Monday, August 13, 2007

Ill wind blows

No, you’re not crazy: It really has been a hotter summer than usual, and the storms more violent. Officials at the U.N. weather agency say so, and they’ve got the data to back it up.

It’s not just the United States: The World Meteorological Organization says that the globe this year likely reached its highest average surface temperatures for January and June since record-keeping began in 1880.

The Geneva-based WMO has been tracking freak weather systems and their effects around the globe, and its researchers are finding a frightening confluence of events to keep them busy.

Southeast Asia has been awash in floodwaters as extra-large monsoons have claimed more than 500 lives in Bangladesh, India and Pakistan. Only halfway through the season, 10 million people have been displaced by flooding, and vast regions of farmland have been destroyed.

Brown clouds of pollution are melting glaciers in the Himalayas.

South Africa in June had its first snowfall in a quarter-century, while the Nile burst its banks in Sudan, destroying 16,000 homes, according to the WMO. Flooding is not unknown along the Nile, but never this early, nor this bad.

And Europe has seen a reprise of its worst summer nightmares: deadly heat waves in Germany, drought in Romania, widespread power outages across the continent and an estimated $6 billion in property damage caused by freak storms and rising waters in Great Britain. A heat wave has gripped Moscow.

Last month, Oman was ravaged by a cyclone, the first to be documented in the Arabian Sea. And last week a tornado ripped away roofs in Brooklyn and flooded Manhattan subways. A tornado with 130 mph winds — in Brooklyn.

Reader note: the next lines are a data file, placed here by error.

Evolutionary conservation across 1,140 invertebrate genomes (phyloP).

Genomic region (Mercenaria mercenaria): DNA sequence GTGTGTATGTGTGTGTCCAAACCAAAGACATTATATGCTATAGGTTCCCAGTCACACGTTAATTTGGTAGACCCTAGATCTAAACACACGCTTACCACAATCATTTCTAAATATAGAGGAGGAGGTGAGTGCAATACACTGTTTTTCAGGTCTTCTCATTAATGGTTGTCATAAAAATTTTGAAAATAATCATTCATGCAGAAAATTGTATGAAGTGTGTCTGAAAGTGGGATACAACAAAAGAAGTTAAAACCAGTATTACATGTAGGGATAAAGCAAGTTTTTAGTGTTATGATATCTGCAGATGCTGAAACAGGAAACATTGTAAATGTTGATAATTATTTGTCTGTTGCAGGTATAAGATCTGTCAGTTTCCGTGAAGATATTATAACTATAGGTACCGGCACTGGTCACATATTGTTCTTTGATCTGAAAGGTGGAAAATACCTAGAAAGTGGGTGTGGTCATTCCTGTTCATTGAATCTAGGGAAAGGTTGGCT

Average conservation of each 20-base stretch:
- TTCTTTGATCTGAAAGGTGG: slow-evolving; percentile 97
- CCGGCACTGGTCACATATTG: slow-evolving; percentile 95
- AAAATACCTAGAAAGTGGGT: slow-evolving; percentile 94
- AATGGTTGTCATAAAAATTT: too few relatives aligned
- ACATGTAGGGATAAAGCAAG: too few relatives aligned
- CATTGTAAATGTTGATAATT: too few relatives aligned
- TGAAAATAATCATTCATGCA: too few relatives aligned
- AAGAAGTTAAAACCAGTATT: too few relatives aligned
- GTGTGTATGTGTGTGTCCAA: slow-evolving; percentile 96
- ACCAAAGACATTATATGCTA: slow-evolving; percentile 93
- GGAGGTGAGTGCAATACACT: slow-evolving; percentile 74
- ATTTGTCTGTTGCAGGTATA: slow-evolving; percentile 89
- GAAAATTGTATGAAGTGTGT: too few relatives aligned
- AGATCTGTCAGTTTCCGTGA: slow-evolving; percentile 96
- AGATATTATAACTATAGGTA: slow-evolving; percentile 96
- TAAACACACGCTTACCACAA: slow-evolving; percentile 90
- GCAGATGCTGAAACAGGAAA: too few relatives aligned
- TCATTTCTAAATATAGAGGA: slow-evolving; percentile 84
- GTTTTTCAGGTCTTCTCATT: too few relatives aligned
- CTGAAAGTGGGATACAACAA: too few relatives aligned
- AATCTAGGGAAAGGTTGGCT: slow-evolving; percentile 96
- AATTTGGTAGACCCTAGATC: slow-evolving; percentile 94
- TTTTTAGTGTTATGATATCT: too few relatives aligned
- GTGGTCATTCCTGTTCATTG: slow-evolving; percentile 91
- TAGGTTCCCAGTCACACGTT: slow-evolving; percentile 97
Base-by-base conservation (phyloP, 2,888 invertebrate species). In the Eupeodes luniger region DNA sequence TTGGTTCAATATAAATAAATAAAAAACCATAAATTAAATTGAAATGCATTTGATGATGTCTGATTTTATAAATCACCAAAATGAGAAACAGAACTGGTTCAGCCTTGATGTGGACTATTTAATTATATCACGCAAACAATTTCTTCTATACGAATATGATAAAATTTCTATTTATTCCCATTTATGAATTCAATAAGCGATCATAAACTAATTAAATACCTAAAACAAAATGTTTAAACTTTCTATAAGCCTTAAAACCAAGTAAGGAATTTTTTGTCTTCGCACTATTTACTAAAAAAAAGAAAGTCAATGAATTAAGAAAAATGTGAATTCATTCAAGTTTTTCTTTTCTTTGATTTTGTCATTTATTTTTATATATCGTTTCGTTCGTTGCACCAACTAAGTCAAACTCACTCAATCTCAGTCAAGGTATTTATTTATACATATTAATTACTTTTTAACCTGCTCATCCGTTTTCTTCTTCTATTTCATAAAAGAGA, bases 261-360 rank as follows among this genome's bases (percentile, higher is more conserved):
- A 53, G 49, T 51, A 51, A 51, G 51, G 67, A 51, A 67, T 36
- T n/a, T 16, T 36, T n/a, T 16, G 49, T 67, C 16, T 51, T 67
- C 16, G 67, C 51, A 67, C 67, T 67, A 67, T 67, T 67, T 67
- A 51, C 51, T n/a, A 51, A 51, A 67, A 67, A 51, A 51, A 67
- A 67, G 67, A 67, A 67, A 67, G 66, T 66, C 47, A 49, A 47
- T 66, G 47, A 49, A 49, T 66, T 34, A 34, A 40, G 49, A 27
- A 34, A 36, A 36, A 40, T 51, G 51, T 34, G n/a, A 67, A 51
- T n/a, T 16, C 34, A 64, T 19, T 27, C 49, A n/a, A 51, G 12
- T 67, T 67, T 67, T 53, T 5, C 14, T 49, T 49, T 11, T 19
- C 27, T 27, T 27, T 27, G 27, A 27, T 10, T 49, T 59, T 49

The U.N. Intergovernmental Panel on Climate Change, which is overseen by the WMO and the U.N. Environmental Program, says it is “very likely” that extreme heat and heavy precipitation will become more frequent.

Various U.N. agencies are working to establish monitoring and warning systems, but that old truism still holds: Everyone talks about the weather, but even the United Nations hasn’t found a way to control it. Its agencies will continue to study it, of course.

And U.N. Secretary General Ban Ki-moon has scheduled a world summit on climate change in New York next month. The U.N. Security Council and the General Assembly have discussed the effects of global warming on global security, while officials from refugee, food and agricultural agencies have warned about the dangers posed to societies by rising seas and dwindling resources.

Second city

If you hear no news from the U.N. Security Council until Wednesday, it’s because the spokesmen for the five permanent members will be in Chicago. Together. Having fun.

It may be difficult to imagine, given how far apart their governments can be on key issues of international peace and security. But when the U.S. Mission press office offered to organize a two-day trip to Chicago, their colleagues enthusiastically signed on.

“Some of them have not seen America beyond New York and Washington,” said Richard Grenell, spokesman for U.S. Ambassador Zalmay Khalilzad. He and deputy Ben Chang plan to take their colleagues from France, Britain, China and Russia out for steak and Chicago-style pizza, and perhaps take in a ballgame and the boat tour of the city’s famed architecture. And probably some of the city’s famed jazz and blues clubs.

Of course there will be meetings with local politicians and possibly a foreign affairs round table or two. Because you can take the diplomat out of the U.N., but you can’t take the U.N. out of the diplomat.

Betsy Pisik can be reached via e-mail at

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